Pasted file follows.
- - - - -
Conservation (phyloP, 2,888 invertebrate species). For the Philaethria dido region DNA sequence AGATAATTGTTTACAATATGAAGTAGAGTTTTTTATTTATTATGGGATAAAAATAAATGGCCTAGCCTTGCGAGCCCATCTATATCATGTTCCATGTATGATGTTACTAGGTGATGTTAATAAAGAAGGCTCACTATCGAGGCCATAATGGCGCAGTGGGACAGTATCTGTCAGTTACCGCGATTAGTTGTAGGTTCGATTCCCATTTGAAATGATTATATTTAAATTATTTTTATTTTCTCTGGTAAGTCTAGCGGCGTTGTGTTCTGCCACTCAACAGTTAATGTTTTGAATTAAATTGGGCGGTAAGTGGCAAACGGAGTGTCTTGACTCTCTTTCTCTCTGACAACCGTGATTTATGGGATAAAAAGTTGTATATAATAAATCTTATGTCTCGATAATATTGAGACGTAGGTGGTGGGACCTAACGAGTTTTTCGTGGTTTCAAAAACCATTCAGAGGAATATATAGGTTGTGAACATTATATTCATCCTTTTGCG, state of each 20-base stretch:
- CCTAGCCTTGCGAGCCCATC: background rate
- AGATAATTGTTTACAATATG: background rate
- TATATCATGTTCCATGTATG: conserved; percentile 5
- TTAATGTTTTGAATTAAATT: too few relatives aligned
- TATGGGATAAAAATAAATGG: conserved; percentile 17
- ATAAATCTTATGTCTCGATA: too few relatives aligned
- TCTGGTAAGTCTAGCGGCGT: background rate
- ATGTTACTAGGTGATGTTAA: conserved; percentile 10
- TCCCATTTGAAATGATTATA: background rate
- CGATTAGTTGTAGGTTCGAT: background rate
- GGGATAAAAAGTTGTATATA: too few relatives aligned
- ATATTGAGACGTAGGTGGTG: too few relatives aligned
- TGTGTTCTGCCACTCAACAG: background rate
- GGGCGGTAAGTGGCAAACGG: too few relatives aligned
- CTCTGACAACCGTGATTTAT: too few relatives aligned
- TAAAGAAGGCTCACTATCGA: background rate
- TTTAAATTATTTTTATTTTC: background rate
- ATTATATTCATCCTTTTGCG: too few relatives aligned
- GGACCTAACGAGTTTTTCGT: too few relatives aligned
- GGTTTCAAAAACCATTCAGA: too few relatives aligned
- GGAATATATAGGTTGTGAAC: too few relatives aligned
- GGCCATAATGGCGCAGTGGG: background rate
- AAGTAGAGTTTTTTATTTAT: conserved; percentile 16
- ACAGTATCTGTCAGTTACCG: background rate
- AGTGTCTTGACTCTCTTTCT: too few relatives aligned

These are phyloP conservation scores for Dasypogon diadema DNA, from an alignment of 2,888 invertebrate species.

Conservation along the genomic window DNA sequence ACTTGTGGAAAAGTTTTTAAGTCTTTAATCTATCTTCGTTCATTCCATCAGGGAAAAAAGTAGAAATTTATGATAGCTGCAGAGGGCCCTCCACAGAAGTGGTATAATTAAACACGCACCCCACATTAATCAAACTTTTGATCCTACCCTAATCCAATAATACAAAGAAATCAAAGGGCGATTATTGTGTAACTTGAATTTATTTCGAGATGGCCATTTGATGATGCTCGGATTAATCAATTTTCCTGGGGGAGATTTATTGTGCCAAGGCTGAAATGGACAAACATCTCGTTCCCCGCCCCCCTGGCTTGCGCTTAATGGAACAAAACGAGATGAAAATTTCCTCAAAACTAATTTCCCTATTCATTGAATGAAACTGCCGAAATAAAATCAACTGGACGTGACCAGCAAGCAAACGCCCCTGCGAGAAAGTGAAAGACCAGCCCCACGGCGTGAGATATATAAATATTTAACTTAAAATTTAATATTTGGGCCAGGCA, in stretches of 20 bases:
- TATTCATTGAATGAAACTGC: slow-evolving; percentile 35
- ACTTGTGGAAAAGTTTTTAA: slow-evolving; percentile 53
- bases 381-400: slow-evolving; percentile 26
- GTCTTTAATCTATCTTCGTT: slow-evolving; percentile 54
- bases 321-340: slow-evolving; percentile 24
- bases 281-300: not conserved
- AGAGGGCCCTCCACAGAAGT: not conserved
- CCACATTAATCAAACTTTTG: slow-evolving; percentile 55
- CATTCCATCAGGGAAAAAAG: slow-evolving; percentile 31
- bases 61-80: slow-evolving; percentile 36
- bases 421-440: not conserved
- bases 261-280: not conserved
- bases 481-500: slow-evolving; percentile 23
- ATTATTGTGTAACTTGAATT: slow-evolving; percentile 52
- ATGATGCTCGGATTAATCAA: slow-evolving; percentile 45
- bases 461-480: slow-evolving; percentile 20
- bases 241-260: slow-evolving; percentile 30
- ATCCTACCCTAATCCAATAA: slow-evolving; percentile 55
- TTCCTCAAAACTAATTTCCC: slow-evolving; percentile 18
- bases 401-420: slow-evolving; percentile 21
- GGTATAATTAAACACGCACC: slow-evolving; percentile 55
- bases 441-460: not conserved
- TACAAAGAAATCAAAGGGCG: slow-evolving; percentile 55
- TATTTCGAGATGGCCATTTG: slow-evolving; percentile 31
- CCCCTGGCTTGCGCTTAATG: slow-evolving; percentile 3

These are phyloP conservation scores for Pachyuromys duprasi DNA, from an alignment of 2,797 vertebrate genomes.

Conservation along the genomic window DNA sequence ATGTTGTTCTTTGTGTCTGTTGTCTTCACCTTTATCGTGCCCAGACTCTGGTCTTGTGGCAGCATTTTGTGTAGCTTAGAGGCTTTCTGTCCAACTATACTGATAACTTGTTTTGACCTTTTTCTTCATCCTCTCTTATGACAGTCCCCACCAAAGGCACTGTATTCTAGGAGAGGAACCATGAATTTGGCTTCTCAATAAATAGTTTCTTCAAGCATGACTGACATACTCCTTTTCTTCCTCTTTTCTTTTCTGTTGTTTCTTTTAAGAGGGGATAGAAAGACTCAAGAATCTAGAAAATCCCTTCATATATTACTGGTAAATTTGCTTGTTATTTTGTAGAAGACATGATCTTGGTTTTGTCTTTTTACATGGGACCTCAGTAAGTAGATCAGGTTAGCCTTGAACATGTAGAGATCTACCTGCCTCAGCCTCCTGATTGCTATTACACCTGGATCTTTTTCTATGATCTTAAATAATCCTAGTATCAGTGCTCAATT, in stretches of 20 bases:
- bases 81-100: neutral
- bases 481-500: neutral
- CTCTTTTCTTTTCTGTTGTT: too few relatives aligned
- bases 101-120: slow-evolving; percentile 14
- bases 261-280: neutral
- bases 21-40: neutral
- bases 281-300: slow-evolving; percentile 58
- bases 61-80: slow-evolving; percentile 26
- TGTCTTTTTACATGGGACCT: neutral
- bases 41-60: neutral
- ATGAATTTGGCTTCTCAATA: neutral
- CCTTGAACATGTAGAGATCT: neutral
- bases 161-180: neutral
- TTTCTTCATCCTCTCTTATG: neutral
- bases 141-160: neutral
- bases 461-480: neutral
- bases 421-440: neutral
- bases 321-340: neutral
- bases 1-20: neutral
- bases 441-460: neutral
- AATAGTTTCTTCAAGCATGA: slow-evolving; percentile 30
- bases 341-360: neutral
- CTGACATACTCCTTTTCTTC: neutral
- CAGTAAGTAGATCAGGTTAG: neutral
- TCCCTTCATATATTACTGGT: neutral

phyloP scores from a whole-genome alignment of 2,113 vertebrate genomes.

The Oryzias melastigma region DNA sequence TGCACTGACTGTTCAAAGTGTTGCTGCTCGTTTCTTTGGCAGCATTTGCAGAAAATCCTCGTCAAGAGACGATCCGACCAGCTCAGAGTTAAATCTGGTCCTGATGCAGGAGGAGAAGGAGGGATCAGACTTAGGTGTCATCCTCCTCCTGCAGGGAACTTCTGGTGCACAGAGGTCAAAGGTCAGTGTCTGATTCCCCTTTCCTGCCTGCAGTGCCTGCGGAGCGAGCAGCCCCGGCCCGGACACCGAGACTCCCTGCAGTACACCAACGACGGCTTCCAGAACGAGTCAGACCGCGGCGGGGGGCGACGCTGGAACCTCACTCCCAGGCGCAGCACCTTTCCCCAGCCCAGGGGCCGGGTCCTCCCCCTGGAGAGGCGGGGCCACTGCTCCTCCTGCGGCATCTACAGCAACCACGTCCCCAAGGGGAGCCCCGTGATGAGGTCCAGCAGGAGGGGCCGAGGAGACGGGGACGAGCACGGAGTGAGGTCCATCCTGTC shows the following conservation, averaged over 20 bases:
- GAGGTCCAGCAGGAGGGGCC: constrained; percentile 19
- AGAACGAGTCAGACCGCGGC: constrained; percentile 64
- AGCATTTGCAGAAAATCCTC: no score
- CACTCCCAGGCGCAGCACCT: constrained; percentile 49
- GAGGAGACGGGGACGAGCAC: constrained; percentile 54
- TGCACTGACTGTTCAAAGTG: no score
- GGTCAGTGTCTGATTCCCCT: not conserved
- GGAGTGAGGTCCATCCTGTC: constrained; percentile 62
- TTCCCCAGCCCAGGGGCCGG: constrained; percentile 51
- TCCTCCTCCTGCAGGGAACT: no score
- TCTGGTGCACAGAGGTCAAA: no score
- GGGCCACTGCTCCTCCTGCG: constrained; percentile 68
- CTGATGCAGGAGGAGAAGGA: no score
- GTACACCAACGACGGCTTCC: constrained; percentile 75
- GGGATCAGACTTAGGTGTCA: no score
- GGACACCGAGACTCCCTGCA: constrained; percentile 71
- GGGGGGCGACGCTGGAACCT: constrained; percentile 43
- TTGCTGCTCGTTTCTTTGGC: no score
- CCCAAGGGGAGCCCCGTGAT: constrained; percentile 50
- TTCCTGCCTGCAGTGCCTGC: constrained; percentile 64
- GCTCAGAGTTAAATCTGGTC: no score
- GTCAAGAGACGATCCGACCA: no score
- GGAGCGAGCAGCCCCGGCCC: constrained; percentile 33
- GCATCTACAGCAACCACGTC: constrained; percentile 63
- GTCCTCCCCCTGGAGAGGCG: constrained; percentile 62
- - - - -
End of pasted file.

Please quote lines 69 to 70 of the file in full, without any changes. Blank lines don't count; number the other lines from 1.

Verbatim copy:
- TTTCTTCATCCTCTCTTATG: neutral
- bases 141-160: neutral